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The main treatments for oesophageal cancer are surgery, chemotherapy and radiotherapy.
This page covers:
You'll be cared for by a group of different healthcare professionals and your team will recommend a treatment plan they feel is most suitable for you (see below), although final treatment decisions will be yours.
Your plan will largely depend on how far your cancer has spread – known as the "stage".
Read more about the stages of oesophageal cancer.
There are three main types of surgery for oesophageal cancer.
An oesophagectomy is the main treatment for early stage oesophageal cancer.
During the procedure, your surgeon will remove the section of your oesophagus that contains the tumour and, if necessary, the nearby lymph nodes. A small portion of your stomach may also need to be removed.
The remaining section of your oesophagus is then reconnected to your stomach.
To access your oesophagus, your surgeon will either make incisions (cuts) in your tummy and chest, or in your tummy and neck.
A procedure called endoscopic mucosal resection (EMR) may sometimes be an option instead of an oesophagectomy if oesophageal cancer is diagnosed very early on.
It involves cutting out the tumour using a loop of wire at the end of a thin flexible tube (endoscope). The endoscope is passed down your throat so no incisions are made in your skin.
Sometimes radiowaves may also be used to destroy the cancerous tissue (called radiofrequency ablation or RFA).
For more advanced cases of oesophageal cancer that are causing swallowing difficulties, a procedure to insert a hollow tube called a stent into the oesophagus may be recommended.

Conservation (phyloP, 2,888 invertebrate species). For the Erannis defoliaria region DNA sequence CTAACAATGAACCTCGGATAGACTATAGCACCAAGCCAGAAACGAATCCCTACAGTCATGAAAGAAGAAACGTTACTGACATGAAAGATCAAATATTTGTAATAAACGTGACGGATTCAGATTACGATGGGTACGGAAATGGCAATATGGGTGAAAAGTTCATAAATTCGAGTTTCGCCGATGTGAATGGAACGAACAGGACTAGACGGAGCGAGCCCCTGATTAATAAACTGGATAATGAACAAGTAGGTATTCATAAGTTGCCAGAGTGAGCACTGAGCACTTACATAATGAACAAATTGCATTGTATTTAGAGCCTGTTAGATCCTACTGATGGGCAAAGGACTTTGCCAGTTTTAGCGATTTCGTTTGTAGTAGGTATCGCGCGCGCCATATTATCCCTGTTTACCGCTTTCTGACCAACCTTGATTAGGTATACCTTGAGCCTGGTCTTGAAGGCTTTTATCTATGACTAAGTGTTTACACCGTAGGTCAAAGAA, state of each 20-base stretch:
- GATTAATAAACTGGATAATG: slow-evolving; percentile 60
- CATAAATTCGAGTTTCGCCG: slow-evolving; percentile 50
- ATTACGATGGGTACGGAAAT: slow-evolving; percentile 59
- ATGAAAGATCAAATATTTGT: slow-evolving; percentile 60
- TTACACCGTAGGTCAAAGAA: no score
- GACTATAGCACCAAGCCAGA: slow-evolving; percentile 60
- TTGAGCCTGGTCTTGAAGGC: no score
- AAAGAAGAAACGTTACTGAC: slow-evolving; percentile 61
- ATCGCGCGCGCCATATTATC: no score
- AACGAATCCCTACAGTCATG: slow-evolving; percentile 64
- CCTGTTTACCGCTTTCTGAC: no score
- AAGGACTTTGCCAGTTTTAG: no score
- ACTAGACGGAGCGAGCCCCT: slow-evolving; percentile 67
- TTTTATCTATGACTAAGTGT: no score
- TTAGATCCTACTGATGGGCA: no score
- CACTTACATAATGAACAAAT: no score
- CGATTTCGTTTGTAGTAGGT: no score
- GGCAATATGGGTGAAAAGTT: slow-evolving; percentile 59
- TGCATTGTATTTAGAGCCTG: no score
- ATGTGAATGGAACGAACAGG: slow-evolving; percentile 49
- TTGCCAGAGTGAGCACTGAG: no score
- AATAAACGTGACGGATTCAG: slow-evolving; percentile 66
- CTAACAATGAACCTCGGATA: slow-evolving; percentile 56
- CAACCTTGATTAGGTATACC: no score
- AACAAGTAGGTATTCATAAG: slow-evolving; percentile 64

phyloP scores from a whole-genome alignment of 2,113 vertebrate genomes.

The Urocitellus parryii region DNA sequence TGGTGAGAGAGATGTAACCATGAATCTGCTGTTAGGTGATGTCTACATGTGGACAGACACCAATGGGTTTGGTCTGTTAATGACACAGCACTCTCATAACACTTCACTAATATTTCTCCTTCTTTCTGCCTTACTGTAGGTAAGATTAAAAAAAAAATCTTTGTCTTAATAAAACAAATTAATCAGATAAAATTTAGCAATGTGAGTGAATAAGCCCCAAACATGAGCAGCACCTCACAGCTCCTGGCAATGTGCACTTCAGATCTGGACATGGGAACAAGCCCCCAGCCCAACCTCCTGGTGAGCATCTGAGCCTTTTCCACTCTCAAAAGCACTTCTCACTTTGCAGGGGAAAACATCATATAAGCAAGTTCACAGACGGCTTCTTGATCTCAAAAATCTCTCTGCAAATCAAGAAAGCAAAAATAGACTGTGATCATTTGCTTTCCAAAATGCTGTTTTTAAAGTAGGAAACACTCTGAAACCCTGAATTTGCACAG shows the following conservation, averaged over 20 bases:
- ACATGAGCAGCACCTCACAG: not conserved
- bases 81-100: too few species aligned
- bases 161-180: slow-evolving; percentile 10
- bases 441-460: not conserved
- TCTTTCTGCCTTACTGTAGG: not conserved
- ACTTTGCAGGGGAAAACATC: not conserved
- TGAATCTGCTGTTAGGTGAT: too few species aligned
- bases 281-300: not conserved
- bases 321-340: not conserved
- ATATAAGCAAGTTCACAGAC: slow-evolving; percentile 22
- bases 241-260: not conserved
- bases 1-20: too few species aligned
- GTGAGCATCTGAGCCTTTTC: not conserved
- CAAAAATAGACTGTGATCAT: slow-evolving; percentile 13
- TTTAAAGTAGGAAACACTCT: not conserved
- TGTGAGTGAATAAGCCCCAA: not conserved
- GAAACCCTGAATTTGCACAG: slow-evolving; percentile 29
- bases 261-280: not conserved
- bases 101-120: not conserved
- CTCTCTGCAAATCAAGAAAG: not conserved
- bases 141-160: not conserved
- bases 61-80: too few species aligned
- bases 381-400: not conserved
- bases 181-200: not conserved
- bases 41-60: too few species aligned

The stent expands once in place and holds the oesophagus open.
Chemotherapy involves taking medicines that kill the cancer cells or stop them multiplying.
It may be used:
The medicines can be given into a vein or taken as tablets. You'll usually have the treatment every three weeks over a period of 6-18 weeks.
Common side effects of chemotherapy include:
These side effects should improve gradually after treatment stops. Read more about the side effects of chemotherapy.
Radiotherapy involves using radiation to kill cancer cells and shrink tumours.
It may be used:
Radiotherapy is most often given using an external machine that directs beams of radiation at your oesophagus, or sometimes by temporarily placing a small piece of radioactive material in your oesophagus (brachytherapy).
Common side effects of radiotherapy include:
These side effects should improve gradually after treatment stops. Read more about the side effects of radiotherapy.
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